The Iron Lady Leaves Us … J. D. Longstreet
J.D. Longstreet | April 8, 2013
The Iron Lady Leaves Us
A Commentary by J. D. Longstreet
Margaret Thatcher, Former Prime Minister of Great Britain, has passed away leaving a vast void in the ranks of conservatives the world over.
Margaret Thatcher's political career has been one of the most remarkable of modern times. Born in October 1925 at Grantham, a small market town in eastern England, she rose to become the first (and for two decades the only) woman to lead a major Western democracy. She won three successive General Elections and served as British Prime Minister for more than eleven years (1979-90), a record unmatched in the twentieth century.
During her term of office she reshaped almost every aspect of British politics, reviving the economy, reforming outdated institutions, and reinvigorating the nation's foreign policy. She challenged and did much to overturn the psychology of decline which had become rooted in Britain since the Second World War, pursuing national recovery with striking energy and determination.
In the process, Margaret Thatcher became one of the founders, with Ronald Reagan, of a school of conservative conviction politics, which has had a powerful and enduring impact on politics in Britain and the United States and earned her a higher international profile than any British politician since Winston Churchill. SOURCE: http://www.margaretthatcher.org/essential/biography.asp
Had Margaret Thatcher been born American and had she become a candidate for President of the United States, I would have supported her and voted for her. She was a conservative.
Working closely with President Ronald Reagan, the Iron Lady welded our two countries together as one.
Her influence spread around the world. Her plain spoken opinions made even the mighty squirm at times. With Thatcher at 10 Downing Street the world never had to wonder where England stood.
Her influence on US President George H. W. Bush was invaluable at times during his term in office.
Thatcher hated socialism. She saw it for what it is and she loathed it. Back in 1976 she said: "Socialist governments traditionally do make a financial mess. They always run out of other people's money. It's quite a characteristic of them." Speech, Feb. 5, 1976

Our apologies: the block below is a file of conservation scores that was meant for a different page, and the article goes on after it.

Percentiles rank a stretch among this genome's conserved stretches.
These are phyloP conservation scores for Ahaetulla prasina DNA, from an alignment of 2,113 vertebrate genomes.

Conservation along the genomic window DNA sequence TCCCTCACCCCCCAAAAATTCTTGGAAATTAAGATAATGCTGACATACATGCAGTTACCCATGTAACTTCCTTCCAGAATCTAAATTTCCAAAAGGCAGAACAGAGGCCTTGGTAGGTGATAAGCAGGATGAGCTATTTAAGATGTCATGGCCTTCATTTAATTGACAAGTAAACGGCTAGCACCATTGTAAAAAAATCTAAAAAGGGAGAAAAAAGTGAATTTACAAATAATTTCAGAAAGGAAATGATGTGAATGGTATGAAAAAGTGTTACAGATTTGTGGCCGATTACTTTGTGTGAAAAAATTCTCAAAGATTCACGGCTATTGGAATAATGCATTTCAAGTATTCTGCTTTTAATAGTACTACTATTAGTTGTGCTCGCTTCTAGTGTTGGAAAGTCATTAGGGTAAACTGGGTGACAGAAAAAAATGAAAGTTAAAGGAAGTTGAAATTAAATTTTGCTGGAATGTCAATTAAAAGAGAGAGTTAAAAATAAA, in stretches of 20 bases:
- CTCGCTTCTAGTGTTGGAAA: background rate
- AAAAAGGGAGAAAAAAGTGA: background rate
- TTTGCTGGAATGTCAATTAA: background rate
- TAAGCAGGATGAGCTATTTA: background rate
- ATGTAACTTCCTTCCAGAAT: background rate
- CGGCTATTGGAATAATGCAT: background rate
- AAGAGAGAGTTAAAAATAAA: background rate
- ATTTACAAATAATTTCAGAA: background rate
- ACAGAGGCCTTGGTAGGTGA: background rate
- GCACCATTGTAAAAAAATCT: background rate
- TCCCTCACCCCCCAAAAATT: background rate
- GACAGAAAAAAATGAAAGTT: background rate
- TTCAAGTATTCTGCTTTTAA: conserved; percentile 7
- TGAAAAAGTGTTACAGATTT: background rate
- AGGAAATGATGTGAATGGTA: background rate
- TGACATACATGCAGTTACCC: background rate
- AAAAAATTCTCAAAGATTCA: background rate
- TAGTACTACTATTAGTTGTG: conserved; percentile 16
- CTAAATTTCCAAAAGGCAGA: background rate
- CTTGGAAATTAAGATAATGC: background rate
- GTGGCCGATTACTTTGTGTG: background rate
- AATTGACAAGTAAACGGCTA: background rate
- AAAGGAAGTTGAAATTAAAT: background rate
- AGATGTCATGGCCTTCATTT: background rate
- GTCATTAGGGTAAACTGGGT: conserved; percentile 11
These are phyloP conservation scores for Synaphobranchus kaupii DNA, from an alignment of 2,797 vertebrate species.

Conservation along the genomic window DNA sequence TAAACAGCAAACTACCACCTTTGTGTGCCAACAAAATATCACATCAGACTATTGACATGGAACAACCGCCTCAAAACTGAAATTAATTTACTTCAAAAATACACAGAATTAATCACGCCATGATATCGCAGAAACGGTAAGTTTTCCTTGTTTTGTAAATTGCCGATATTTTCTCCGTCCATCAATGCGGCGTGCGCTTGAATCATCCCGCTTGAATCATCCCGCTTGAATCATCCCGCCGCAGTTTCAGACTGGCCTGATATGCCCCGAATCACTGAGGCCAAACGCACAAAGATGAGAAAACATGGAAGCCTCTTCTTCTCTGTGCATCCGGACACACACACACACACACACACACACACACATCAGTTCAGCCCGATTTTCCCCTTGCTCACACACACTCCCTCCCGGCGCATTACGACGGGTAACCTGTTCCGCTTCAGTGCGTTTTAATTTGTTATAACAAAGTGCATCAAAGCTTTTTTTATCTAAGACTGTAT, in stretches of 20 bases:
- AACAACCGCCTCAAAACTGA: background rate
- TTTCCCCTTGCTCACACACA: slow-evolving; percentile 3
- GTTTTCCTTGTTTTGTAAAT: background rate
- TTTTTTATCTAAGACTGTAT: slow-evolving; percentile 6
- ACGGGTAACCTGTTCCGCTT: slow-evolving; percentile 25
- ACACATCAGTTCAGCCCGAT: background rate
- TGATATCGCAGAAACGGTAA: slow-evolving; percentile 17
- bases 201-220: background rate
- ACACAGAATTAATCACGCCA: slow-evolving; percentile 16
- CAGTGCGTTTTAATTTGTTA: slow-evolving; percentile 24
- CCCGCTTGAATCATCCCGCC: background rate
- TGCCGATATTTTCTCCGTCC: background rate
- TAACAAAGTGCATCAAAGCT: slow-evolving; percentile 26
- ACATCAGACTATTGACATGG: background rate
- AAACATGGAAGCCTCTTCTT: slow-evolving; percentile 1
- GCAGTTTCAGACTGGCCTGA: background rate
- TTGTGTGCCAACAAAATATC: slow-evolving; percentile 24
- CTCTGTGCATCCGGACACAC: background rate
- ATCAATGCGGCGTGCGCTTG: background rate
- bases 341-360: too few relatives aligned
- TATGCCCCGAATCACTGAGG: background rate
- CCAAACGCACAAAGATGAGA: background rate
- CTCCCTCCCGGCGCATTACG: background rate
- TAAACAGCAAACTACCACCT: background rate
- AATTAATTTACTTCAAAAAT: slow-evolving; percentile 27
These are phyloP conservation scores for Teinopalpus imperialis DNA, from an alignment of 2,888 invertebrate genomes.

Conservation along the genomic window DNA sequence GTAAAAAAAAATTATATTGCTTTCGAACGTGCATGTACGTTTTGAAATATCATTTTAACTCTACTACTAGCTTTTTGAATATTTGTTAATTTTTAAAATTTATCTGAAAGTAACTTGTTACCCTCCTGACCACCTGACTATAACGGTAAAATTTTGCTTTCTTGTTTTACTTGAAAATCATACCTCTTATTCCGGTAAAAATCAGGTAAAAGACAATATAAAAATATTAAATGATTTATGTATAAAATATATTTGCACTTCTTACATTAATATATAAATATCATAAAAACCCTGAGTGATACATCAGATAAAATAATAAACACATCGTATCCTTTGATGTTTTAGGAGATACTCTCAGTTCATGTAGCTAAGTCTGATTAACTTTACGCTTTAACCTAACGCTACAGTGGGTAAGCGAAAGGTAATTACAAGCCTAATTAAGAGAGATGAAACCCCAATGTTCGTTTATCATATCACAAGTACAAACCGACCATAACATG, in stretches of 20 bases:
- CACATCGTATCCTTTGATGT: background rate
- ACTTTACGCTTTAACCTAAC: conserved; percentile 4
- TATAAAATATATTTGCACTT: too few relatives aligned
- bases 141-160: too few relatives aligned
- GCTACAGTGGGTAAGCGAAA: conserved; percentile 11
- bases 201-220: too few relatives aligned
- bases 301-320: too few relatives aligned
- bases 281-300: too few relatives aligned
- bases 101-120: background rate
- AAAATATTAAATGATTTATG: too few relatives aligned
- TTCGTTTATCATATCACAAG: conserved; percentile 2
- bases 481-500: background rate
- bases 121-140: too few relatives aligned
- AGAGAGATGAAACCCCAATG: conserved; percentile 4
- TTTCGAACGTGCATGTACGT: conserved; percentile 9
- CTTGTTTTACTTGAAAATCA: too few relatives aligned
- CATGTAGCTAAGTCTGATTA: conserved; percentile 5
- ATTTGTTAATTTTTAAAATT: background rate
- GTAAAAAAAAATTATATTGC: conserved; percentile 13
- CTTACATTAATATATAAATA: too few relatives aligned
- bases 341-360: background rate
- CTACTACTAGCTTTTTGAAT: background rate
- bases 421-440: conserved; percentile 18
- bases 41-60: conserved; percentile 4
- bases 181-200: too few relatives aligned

She once said: "Socialists cry "Power to the people", and raise the clenched fist as they say it. We all know what they really mean—power over people, power to the State."
She didn't much care for socialized medicine either. She had her own private health insurance. When asked about that in a TV interview she said: "I, along with something like 5 million other people, insure to enable me to go into hospital on the day I want; at the time I want, and with a doctor I want. "
On socialism's effect on Great Britain, Baroness Thatcher said this: "No theory of government was ever given a fairer test or a more prolonged experiment in a democratic country than democratic socialism received in Britain. Yet it was a miserable failure in every respect. Far from reversing the slow relative decline of Britain vis-à-vis its main industrial competitors, it accelerated it. We fell further behind them, until by 1979 we were widely dismissed as 'the sick man of Europe'...To cure the British disease with socialism was like trying to cure leukemia with leeches."
Here is one of my favorite quotes from Margaret Thatcher: "I came to office with one deliberate intent: to change Britain from a dependent to a self-reliant society — from a give-it-to-me, to a do-it-yourself nation. A get-up-and-go, instead of a sit-back-and-wait-for-it Britain." That was from a speech she made on Feb. 8, 1984.
Compare Thatcher's philosophy against that of the current President of the US and you will quickly see why America is in such deep trouble. Thatcher had her priorities in the proper order.
Obama wants to rid the world of Nuclear weapons. Thatcher understood the need for nuclear arsenals. She said this: "A world without nuclear weapons may be a dream but you cannot base a sure defense on dreams. Without far greater trust and confidence between East and West than exists at present, a world without nuclear weapons would be less stable and more dangerous for all of us." She made those remarks in a speech at a Soviet Official banquet, St George's Halls, the Kremlin (30 March 1987). Thatcher had the courage of her convictions.
In her book Statecraft: Strategies for a Changing World. New York: HarperCollins. ISBN 0-06-095912-6, she laid out a list of guidelines that speak volumes about her and the way she governed. She wrote: "I should therefore prefer to restrict my guidelines to the following:
Don't believe that military interventions, no matter how morally justified, can succeed without clear military goals
Don't fall into the trap of imagining that the West can remake societies
Don't take public opinion for granted -- but don't either underrate the degree to which good people will endure sacrifices for a worthwhile cause
Don't allow tyrants and aggressors to get away with it
And when you fight -- fight to win.
(You will find these guidelines on page 39 of the book.)
Can you see why I would have great admiration for this great lady?
May God grant her eternal rest.
J. D. Longstreet
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